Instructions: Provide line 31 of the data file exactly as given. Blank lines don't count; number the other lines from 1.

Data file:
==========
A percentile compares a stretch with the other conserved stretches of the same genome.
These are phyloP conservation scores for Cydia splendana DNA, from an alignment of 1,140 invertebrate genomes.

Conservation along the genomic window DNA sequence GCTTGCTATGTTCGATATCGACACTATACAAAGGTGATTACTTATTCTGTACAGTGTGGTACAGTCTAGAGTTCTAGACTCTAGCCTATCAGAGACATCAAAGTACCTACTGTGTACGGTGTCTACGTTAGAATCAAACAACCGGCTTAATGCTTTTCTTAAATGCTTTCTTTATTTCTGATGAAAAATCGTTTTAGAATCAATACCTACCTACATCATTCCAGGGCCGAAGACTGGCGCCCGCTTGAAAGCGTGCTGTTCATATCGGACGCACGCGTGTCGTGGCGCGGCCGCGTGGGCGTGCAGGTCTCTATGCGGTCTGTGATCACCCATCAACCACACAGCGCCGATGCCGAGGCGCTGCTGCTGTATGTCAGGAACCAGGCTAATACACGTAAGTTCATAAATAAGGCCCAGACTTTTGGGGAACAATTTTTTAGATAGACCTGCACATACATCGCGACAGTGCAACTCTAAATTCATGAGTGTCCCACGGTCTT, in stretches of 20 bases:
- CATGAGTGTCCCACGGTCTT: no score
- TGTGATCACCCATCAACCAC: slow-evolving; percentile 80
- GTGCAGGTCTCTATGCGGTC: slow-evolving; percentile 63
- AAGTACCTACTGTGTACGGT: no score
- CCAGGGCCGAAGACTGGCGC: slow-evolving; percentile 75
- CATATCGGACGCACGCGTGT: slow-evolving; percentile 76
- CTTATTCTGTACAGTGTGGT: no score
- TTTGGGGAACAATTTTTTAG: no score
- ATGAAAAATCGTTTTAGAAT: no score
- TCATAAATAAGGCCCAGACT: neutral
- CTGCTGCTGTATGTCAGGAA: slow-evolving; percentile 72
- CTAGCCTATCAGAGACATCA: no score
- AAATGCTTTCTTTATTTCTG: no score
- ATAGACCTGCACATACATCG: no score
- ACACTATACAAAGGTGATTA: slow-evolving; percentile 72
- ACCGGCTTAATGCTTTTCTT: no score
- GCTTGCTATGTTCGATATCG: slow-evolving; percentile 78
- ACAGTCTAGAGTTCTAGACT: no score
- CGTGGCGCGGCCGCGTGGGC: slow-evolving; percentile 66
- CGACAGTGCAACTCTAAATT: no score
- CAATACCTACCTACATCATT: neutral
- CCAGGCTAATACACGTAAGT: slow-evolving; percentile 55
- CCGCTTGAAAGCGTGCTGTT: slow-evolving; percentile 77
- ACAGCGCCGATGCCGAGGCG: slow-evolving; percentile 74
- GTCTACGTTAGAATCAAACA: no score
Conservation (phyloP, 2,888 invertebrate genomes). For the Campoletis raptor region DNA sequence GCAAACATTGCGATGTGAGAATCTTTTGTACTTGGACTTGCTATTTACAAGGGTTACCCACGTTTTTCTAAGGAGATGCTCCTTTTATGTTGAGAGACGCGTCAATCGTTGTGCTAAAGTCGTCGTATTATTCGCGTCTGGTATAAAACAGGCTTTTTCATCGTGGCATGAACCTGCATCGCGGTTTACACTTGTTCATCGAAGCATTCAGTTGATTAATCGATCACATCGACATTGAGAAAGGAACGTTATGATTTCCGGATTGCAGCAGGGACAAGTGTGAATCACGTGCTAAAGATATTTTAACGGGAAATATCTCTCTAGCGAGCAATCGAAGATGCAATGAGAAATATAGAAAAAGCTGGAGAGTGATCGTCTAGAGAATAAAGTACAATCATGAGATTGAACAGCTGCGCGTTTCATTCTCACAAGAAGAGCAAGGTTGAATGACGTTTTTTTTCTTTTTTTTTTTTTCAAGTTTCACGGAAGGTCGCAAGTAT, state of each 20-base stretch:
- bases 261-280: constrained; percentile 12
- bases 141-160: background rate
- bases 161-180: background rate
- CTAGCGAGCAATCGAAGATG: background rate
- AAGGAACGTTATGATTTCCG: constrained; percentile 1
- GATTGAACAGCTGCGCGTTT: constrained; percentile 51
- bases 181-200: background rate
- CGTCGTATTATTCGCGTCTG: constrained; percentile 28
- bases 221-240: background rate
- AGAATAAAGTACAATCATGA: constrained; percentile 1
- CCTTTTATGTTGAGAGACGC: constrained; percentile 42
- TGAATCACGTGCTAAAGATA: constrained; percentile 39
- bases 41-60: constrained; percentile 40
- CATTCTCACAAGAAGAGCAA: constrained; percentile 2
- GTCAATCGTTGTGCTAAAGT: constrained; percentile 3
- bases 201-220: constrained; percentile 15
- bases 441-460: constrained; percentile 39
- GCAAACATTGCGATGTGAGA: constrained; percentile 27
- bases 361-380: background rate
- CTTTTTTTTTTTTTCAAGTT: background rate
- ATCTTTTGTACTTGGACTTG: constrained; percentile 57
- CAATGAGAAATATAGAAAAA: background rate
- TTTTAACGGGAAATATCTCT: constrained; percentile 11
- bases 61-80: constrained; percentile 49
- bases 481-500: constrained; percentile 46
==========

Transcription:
- bases 141-160: background rate